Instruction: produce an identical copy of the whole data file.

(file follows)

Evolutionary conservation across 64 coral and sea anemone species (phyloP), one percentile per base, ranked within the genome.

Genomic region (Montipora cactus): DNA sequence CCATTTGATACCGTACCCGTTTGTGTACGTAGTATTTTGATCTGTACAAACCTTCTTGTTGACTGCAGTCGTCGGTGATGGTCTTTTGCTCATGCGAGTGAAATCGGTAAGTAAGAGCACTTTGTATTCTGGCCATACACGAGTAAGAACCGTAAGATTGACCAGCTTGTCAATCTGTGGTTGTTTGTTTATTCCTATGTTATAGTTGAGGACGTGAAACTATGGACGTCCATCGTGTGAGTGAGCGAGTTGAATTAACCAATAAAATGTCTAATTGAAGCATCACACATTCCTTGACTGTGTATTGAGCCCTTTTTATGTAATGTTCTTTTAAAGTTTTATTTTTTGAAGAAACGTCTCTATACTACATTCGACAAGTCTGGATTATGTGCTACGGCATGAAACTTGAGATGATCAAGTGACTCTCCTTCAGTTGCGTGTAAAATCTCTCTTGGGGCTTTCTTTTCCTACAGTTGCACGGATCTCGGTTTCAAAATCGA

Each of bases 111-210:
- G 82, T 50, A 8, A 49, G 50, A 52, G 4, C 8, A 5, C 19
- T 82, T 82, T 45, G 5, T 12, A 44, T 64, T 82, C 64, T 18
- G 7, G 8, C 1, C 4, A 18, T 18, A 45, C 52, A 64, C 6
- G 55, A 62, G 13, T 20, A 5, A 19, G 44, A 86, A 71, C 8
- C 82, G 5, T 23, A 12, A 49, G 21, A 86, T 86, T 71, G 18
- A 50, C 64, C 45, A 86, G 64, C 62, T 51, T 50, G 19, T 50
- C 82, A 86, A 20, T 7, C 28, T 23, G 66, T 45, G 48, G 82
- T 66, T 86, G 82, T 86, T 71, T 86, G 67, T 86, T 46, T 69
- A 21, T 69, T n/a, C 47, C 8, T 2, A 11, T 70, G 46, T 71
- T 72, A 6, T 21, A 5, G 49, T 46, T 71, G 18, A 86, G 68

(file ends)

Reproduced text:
Evolutionary conservation across 64 coral and sea anemone species (phyloP), one percentile per base, ranked within the genome.

Genomic region (Montipora cactus): DNA sequence CCATTTGATACCGTACCCGTTTGTGTACGTAGTATTTTGATCTGTACAAACCTTCTTGTTGACTGCAGTCGTCGGTGATGGTCTTTTGCTCATGCGAGTGAAATCGGTAAGTAAGAGCACTTTGTATTCTGGCCATACACGAGTAAGAACCGTAAGATTGACCAGCTTGTCAATCTGTGGTTGTTTGTTTATTCCTATGTTATAGTTGAGGACGTGAAACTATGGACGTCCATCGTGTGAGTGAGCGAGTTGAATTAACCAATAAAATGTCTAATTGAAGCATCACACATTCCTTGACTGTGTATTGAGCCCTTTTTATGTAATGTTCTTTTAAAGTTTTATTTTTTGAAGAAACGTCTCTATACTACATTCGACAAGTCTGGATTATGTGCTACGGCATGAAACTTGAGATGATCAAGTGACTCTCCTTCAGTTGCGTGTAAAATCTCTCTTGGGGCTTTCTTTTCCTACAGTTGCACGGATCTCGGTTTCAAAATCGA

Each of bases 111-210:
- G 82, T 50, A 8, A 49, G 50, A 52, G 4, C 8, A 5, C 19
- T 82, T 82, T 45, G 5, T 12, A 44, T 64, T 82, C 64, T 18
- G 7, G 8, C 1, C 4, A 18, T 18, A 45, C 52, A 64, C 6
- G 55, A 62, G 13, T 20, A 5, A 19, G 44, A 86, A 71, C 8
- C 82, G 5, T 23, A 12, A 49, G 21, A 86, T 86, T 71, G 18
- A 50, C 64, C 45, A 86, G 64, C 62, T 51, T 50, G 19, T 50
- C 82, A 86, A 20, T 7, C 28, T 23, G 66, T 45, G 48, G 82
- T 66, T 86, G 82, T 86, T 71, T 86, G 67, T 86, T 46, T 69
- A 21, T 69, T n/a, C 47, C 8, T 2, A 11, T 70, G 46, T 71
- T 72, A 6, T 21, A 5, G 49, T 46, T 71, G 18, A 86, G 68